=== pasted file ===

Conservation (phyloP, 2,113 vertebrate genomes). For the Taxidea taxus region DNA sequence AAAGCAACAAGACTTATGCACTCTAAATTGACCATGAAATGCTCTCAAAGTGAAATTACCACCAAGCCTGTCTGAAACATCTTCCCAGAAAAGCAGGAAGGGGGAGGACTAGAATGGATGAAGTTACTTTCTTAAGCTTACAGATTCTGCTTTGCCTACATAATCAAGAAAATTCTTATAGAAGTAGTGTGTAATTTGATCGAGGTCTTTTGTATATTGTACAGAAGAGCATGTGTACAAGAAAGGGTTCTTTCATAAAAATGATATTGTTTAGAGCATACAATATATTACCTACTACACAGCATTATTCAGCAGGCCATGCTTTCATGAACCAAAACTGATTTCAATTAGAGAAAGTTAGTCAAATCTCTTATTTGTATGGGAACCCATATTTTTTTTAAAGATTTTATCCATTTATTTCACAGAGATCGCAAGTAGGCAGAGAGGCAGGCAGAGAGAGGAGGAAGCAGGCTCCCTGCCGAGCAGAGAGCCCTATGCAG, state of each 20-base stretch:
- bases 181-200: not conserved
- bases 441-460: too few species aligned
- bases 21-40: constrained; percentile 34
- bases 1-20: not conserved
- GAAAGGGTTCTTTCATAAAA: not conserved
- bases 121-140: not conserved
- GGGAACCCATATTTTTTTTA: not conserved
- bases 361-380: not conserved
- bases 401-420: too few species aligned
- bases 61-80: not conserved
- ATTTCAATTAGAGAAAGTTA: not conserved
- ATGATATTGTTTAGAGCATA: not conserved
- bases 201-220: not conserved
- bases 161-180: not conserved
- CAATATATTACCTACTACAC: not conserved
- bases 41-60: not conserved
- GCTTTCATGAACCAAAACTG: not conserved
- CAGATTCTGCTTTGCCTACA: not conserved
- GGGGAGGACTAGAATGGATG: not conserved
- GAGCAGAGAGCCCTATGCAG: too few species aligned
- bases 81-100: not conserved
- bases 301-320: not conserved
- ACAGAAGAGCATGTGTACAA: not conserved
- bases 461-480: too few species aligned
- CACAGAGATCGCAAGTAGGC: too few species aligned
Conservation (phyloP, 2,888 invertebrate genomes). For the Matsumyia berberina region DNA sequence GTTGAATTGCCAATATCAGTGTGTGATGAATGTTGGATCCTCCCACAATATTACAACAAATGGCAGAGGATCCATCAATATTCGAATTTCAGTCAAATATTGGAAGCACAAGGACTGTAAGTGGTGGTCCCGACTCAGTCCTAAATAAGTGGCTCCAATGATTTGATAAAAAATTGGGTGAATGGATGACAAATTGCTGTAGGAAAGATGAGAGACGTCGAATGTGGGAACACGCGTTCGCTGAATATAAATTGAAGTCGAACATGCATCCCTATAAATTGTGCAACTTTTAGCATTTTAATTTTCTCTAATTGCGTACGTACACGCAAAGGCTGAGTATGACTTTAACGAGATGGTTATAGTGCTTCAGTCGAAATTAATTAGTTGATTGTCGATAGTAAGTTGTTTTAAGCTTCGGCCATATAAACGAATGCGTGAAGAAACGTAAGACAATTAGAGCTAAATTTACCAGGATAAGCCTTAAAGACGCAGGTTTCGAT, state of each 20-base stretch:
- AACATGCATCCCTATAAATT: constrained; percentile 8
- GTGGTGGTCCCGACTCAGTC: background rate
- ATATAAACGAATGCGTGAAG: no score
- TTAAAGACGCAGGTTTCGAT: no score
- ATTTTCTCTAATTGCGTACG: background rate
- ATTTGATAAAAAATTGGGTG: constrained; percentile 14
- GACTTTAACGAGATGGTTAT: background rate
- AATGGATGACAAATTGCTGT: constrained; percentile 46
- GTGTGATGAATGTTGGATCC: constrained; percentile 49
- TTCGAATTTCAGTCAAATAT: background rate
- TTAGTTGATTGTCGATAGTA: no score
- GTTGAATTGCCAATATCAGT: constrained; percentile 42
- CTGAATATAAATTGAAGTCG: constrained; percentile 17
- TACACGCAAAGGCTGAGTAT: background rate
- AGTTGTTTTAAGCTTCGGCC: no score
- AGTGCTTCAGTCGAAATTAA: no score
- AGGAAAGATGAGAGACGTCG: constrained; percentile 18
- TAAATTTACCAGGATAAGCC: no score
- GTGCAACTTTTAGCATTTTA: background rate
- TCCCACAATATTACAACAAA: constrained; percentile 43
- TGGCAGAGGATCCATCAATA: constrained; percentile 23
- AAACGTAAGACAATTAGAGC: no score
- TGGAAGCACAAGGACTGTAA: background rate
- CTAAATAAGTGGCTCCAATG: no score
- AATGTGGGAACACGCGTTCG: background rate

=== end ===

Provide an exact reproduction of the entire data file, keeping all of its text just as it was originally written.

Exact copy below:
Conservation (phyloP, 2,113 vertebrate genomes). For the Taxidea taxus region DNA sequence AAAGCAACAAGACTTATGCACTCTAAATTGACCATGAAATGCTCTCAAAGTGAAATTACCACCAAGCCTGTCTGAAACATCTTCCCAGAAAAGCAGGAAGGGGGAGGACTAGAATGGATGAAGTTACTTTCTTAAGCTTACAGATTCTGCTTTGCCTACATAATCAAGAAAATTCTTATAGAAGTAGTGTGTAATTTGATCGAGGTCTTTTGTATATTGTACAGAAGAGCATGTGTACAAGAAAGGGTTCTTTCATAAAAATGATATTGTTTAGAGCATACAATATATTACCTACTACACAGCATTATTCAGCAGGCCATGCTTTCATGAACCAAAACTGATTTCAATTAGAGAAAGTTAGTCAAATCTCTTATTTGTATGGGAACCCATATTTTTTTTAAAGATTTTATCCATTTATTTCACAGAGATCGCAAGTAGGCAGAGAGGCAGGCAGAGAGAGGAGGAAGCAGGCTCCCTGCCGAGCAGAGAGCCCTATGCAG, state of each 20-base stretch:
- bases 181-200: not conserved
- bases 441-460: too few species aligned
- bases 21-40: constrained; percentile 34
- bases 1-20: not conserved
- GAAAGGGTTCTTTCATAAAA: not conserved
- bases 121-140: not conserved
- GGGAACCCATATTTTTTTTA: not conserved
- bases 361-380: not conserved
- bases 401-420: too few species aligned
- bases 61-80: not conserved
- ATTTCAATTAGAGAAAGTTA: not conserved
- ATGATATTGTTTAGAGCATA: not conserved
- bases 201-220: not conserved
- bases 161-180: not conserved
- CAATATATTACCTACTACAC: not conserved
- bases 41-60: not conserved
- GCTTTCATGAACCAAAACTG: not conserved
- CAGATTCTGCTTTGCCTACA: not conserved
- GGGGAGGACTAGAATGGATG: not conserved
- GAGCAGAGAGCCCTATGCAG: too few species aligned
- bases 81-100: not conserved
- bases 301-320: not conserved
- ACAGAAGAGCATGTGTACAA: not conserved
- bases 461-480: too few species aligned
- CACAGAGATCGCAAGTAGGC: too few species aligned
Conservation (phyloP, 2,888 invertebrate genomes). For the Matsumyia berberina region DNA sequence GTTGAATTGCCAATATCAGTGTGTGATGAATGTTGGATCCTCCCACAATATTACAACAAATGGCAGAGGATCCATCAATATTCGAATTTCAGTCAAATATTGGAAGCACAAGGACTGTAAGTGGTGGTCCCGACTCAGTCCTAAATAAGTGGCTCCAATGATTTGATAAAAAATTGGGTGAATGGATGACAAATTGCTGTAGGAAAGATGAGAGACGTCGAATGTGGGAACACGCGTTCGCTGAATATAAATTGAAGTCGAACATGCATCCCTATAAATTGTGCAACTTTTAGCATTTTAATTTTCTCTAATTGCGTACGTACACGCAAAGGCTGAGTATGACTTTAACGAGATGGTTATAGTGCTTCAGTCGAAATTAATTAGTTGATTGTCGATAGTAAGTTGTTTTAAGCTTCGGCCATATAAACGAATGCGTGAAGAAACGTAAGACAATTAGAGCTAAATTTACCAGGATAAGCCTTAAAGACGCAGGTTTCGAT, state of each 20-base stretch:
- AACATGCATCCCTATAAATT: constrained; percentile 8
- GTGGTGGTCCCGACTCAGTC: background rate
- ATATAAACGAATGCGTGAAG: no score
- TTAAAGACGCAGGTTTCGAT: no score
- ATTTTCTCTAATTGCGTACG: background rate
- ATTTGATAAAAAATTGGGTG: constrained; percentile 14
- GACTTTAACGAGATGGTTAT: background rate
- AATGGATGACAAATTGCTGT: constrained; percentile 46
- GTGTGATGAATGTTGGATCC: constrained; percentile 49
- TTCGAATTTCAGTCAAATAT: background rate
- TTAGTTGATTGTCGATAGTA: no score
- GTTGAATTGCCAATATCAGT: constrained; percentile 42
- CTGAATATAAATTGAAGTCG: constrained; percentile 17
- TACACGCAAAGGCTGAGTAT: background rate
- AGTTGTTTTAAGCTTCGGCC: no score
- AGTGCTTCAGTCGAAATTAA: no score
- AGGAAAGATGAGAGACGTCG: constrained; percentile 18
- TAAATTTACCAGGATAAGCC: no score
- GTGCAACTTTTAGCATTTTA: background rate
- TCCCACAATATTACAACAAA: constrained; percentile 43
- TGGCAGAGGATCCATCAATA: constrained; percentile 23
- AAACGTAAGACAATTAGAGC: no score
- TGGAAGCACAAGGACTGTAA: background rate
- CTAAATAAGTGGCTCCAATG: no score
- AATGTGGGAACACGCGTTCG: background rate